Villeneuve said he was confident that the hackers were from China based on a variety of technical evidence, including the language used on their control server and the machines that they used to test their malicious code.
 
However, Villeneuve also admitted that he did not have any hard evidence that linked the hackers to the Chinese government. “All we have is technical data,” Villeneuve said, stressing the impossibility of coming to an absolute conclusion on technical data alone.
 
Chinese Foreign Ministry spokesman Hong Lei said China opposed any hacking activities.
 
“U.S. internet companies are keen on hyping up the so-called hacker threat from China, but they never obtain irrefutable proof, and what so-called evidence they do get is widely doubted by experts. This is neither professional nor responsible,” Hong told a daily news briefing in Beijing.
 
One of Dozens
 
Western cybersecurity firms monitor several dozen hacking groups operating in China, most of which they suspect of having ties to the government. The firms also suspect the hacking groups of stealing intellectual property for commercial gain.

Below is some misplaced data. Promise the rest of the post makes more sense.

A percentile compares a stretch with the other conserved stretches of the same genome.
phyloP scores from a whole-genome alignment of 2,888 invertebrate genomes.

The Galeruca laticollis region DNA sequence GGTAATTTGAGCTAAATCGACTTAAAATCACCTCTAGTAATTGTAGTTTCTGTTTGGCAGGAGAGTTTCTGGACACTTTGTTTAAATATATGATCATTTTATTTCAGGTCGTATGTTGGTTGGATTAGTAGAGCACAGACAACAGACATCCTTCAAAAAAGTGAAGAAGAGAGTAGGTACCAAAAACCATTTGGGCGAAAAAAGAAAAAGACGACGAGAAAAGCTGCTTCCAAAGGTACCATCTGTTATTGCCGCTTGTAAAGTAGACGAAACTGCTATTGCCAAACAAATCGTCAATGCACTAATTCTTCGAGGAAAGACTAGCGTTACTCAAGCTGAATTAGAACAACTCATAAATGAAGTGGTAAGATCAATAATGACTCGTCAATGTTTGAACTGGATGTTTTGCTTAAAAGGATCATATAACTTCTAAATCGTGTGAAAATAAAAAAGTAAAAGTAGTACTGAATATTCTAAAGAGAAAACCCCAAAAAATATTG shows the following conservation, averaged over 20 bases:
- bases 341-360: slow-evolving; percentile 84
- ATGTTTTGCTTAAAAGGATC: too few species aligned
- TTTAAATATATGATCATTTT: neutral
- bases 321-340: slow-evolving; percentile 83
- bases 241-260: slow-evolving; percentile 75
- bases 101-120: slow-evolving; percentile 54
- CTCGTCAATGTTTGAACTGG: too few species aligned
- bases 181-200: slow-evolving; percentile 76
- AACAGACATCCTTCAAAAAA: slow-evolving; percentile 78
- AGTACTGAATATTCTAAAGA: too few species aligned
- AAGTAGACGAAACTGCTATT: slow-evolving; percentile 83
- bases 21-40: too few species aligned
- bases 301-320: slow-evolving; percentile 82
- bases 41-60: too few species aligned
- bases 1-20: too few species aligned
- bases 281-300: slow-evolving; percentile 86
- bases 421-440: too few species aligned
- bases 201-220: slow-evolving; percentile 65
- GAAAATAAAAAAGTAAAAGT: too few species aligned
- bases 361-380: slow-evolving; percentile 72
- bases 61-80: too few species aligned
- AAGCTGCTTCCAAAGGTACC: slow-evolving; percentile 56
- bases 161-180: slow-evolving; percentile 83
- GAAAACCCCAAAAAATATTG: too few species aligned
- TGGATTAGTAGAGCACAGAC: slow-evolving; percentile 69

China has long denied those allegations, saying it is the victim of spying by the United States. Those claims gained some credibility after former National Security Agency contractor Edward Snowden began leaking documents about U.S. surveillance of foreign countries, including China.
 
FireEye said it had been following the hackers behind the Syria-related attack for several years, but this is the first time the group's activities have been publicly documented. The company calls the group “Ke3chang,” after the name of one of the files it uses in one of its pieces of malicious software.
 
FireEye said it believed the hackers dubbed the Syria-related campaign “moviestar” because that phrase was used as a tag on communications between infected computers and the hackers' command-and-control server.
 
In 2011, the group ran another operation dubbed “snake”, which enticed victims with a file that FireEye said contained nude pictures of Carla Bruni, the Italian-French singer, songwriter and model who in 2008 married then French President Nicolas Sarkozy.